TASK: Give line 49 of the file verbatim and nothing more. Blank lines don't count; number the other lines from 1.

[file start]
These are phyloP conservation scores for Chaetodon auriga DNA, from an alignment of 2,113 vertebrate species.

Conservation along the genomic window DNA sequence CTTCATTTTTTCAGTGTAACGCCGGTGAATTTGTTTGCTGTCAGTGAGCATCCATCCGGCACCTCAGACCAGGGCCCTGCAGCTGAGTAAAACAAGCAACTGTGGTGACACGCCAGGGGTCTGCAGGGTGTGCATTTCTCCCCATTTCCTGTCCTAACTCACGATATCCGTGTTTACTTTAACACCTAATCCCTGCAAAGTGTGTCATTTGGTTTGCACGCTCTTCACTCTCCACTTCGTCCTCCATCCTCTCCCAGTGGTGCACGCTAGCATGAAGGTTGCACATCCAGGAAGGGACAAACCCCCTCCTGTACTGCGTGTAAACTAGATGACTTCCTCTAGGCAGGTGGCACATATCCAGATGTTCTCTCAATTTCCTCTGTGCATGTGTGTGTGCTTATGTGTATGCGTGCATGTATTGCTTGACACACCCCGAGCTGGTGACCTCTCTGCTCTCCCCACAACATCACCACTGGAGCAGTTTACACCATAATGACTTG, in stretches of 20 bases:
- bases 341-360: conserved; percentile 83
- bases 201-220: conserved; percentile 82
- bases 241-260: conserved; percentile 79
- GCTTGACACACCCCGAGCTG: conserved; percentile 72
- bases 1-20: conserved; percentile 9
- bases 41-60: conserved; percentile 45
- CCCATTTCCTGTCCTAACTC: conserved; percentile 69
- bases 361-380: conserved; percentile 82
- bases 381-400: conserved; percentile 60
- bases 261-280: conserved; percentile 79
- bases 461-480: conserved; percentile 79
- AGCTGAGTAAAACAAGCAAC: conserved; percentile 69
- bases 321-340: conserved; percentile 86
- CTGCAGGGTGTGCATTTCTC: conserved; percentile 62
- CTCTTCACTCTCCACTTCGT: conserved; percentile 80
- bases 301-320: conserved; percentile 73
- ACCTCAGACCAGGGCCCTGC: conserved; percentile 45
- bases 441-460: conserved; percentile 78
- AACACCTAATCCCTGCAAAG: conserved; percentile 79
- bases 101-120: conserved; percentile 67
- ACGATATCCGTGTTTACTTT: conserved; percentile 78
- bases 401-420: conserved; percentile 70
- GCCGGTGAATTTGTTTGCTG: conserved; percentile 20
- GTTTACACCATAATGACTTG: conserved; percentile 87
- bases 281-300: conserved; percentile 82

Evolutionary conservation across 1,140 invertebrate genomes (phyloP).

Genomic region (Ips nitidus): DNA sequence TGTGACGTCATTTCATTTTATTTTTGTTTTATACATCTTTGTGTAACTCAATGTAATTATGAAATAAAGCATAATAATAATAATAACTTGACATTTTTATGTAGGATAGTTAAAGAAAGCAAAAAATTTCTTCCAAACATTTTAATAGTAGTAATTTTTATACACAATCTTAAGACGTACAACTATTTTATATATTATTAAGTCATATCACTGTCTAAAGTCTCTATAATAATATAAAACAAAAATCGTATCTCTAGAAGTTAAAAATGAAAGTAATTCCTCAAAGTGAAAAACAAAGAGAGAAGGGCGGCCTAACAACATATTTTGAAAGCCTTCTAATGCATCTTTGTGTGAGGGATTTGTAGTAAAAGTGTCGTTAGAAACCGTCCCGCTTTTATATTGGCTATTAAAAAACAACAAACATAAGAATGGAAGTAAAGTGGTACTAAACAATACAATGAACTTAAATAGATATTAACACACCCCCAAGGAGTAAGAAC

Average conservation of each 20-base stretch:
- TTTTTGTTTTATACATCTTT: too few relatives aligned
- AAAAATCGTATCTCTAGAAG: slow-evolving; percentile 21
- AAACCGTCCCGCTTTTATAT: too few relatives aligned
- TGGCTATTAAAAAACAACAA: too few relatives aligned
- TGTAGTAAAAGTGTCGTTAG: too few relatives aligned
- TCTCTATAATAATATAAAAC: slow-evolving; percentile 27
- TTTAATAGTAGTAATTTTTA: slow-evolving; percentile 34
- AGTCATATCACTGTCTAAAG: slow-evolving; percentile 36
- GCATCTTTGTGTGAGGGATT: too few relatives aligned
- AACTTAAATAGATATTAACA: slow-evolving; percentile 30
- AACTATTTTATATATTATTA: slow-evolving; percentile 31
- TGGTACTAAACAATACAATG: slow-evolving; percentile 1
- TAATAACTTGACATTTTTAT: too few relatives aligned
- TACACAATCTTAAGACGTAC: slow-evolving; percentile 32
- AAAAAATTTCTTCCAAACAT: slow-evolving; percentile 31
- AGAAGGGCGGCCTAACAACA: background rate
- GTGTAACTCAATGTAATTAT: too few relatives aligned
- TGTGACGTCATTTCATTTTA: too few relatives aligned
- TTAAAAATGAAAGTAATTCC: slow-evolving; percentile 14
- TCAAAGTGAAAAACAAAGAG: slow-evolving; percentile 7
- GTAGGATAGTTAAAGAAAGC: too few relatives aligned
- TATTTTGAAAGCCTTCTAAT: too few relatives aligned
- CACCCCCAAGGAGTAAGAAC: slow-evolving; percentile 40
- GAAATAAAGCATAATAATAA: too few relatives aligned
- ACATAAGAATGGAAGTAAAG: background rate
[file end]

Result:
- TTAAAAATGAAAGTAATTCC: slow-evolving; percentile 14